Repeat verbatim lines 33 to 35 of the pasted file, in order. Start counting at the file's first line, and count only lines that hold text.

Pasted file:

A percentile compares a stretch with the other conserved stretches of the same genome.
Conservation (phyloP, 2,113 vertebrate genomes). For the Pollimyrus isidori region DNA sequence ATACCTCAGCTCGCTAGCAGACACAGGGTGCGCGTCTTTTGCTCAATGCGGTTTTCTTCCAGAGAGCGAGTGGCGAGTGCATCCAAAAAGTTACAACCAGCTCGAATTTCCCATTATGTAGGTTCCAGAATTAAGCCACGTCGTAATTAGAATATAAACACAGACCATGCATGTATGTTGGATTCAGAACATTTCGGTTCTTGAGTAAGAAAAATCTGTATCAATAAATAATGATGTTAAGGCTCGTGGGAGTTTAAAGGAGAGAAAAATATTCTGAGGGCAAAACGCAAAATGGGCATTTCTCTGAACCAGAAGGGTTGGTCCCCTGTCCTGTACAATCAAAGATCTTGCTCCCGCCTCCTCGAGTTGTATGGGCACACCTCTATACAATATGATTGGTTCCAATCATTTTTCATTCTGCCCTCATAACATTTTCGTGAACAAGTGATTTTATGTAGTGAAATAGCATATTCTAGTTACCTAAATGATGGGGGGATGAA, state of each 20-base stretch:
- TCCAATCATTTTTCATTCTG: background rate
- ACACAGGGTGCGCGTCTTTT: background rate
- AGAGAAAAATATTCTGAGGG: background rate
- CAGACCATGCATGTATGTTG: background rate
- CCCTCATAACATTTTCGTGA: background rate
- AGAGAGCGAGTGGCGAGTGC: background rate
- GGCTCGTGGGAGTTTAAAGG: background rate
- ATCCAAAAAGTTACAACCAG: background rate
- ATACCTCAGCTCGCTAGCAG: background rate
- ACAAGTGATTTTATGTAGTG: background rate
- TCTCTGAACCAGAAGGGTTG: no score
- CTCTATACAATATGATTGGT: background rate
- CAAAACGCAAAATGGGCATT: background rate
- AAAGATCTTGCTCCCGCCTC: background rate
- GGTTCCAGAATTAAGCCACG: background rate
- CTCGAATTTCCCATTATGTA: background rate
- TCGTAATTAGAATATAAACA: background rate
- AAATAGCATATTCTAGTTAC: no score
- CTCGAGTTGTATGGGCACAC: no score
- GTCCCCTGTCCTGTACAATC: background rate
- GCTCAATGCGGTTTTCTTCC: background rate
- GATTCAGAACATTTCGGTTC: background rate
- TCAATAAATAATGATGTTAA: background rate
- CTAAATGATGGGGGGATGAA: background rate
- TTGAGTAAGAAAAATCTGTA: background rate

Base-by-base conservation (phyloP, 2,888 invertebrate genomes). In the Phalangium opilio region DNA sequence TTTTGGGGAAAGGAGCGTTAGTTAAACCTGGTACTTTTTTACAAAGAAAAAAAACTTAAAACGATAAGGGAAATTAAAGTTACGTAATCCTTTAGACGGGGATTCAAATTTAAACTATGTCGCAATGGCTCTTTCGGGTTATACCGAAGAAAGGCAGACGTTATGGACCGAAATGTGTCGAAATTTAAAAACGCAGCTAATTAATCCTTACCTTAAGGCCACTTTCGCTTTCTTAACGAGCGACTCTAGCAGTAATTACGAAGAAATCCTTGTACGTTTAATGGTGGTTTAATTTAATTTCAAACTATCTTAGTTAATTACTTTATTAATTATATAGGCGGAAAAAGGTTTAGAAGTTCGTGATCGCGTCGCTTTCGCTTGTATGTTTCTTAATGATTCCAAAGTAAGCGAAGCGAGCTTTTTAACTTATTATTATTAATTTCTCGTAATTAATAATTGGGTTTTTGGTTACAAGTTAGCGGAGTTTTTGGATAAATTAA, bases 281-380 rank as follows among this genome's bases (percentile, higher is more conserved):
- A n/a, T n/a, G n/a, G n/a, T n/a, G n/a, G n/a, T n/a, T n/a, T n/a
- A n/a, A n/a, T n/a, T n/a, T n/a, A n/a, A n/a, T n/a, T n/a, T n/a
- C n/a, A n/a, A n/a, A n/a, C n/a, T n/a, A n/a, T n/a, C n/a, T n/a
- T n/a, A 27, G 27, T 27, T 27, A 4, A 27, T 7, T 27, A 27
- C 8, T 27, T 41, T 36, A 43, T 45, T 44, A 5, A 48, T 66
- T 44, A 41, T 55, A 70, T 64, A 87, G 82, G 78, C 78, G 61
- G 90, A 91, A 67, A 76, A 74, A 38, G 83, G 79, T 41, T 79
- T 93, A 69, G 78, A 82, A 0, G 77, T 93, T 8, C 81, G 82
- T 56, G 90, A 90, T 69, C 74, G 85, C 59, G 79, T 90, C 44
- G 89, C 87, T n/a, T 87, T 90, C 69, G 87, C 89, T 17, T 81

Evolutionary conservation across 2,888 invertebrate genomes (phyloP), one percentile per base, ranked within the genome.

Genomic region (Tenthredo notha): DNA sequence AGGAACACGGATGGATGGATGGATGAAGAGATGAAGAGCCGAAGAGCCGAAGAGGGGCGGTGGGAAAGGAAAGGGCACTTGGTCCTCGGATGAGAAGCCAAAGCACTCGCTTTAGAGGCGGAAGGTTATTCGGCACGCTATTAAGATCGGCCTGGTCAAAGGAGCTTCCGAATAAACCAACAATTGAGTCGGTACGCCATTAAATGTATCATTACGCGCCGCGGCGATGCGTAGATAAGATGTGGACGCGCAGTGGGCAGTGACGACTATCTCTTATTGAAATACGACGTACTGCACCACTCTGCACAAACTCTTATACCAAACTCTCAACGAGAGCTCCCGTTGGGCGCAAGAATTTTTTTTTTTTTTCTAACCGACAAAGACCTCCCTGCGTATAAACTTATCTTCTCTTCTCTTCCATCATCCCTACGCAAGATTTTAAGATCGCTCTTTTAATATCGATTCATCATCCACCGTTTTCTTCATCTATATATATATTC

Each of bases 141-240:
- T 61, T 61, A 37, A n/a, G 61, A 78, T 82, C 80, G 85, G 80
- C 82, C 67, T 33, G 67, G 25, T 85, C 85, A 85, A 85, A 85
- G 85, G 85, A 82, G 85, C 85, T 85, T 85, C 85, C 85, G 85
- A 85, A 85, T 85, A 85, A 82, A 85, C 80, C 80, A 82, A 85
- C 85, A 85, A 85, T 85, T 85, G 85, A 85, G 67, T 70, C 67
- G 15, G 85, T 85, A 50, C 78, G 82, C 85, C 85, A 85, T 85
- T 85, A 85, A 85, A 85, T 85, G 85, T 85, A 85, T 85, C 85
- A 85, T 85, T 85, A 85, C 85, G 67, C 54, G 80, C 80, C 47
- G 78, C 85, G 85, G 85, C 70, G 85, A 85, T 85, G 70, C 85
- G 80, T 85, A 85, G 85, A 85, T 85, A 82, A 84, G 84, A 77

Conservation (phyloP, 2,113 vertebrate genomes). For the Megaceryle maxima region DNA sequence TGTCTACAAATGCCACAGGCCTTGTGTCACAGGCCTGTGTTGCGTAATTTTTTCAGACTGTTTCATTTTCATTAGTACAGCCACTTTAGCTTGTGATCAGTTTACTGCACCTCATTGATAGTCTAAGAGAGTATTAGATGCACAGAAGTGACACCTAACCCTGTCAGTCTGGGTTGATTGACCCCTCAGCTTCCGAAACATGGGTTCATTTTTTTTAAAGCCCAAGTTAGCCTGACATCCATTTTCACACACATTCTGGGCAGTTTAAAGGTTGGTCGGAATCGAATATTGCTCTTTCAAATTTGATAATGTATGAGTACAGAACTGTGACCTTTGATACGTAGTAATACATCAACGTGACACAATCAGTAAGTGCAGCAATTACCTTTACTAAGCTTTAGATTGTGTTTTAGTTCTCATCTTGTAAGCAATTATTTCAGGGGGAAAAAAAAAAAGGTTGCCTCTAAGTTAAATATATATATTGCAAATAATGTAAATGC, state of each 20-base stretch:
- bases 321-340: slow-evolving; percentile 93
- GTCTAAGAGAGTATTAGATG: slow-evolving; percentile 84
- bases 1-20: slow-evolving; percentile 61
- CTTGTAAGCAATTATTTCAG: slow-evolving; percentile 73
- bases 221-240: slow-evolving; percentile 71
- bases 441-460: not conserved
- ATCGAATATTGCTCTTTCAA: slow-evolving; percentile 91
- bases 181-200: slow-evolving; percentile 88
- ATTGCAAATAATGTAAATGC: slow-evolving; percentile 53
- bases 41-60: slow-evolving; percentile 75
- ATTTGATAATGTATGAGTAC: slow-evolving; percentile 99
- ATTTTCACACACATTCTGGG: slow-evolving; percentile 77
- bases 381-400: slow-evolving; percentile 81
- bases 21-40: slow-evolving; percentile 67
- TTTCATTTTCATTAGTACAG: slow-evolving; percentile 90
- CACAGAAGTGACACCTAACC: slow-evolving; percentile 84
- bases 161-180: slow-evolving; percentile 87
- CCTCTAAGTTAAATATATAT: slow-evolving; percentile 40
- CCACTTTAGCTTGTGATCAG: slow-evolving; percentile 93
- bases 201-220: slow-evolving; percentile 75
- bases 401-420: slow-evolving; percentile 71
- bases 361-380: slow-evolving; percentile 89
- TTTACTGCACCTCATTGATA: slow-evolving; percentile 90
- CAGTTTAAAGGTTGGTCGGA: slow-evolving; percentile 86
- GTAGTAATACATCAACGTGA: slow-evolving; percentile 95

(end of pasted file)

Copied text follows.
- C 8, T 27, T 41, T 36, A 43, T 45, T 44, A 5, A 48, T 66
- T 44, A 41, T 55, A 70, T 64, A 87, G 82, G 78, C 78, G 61
- G 90, A 91, A 67, A 76, A 74, A 38, G 83, G 79, T 41, T 79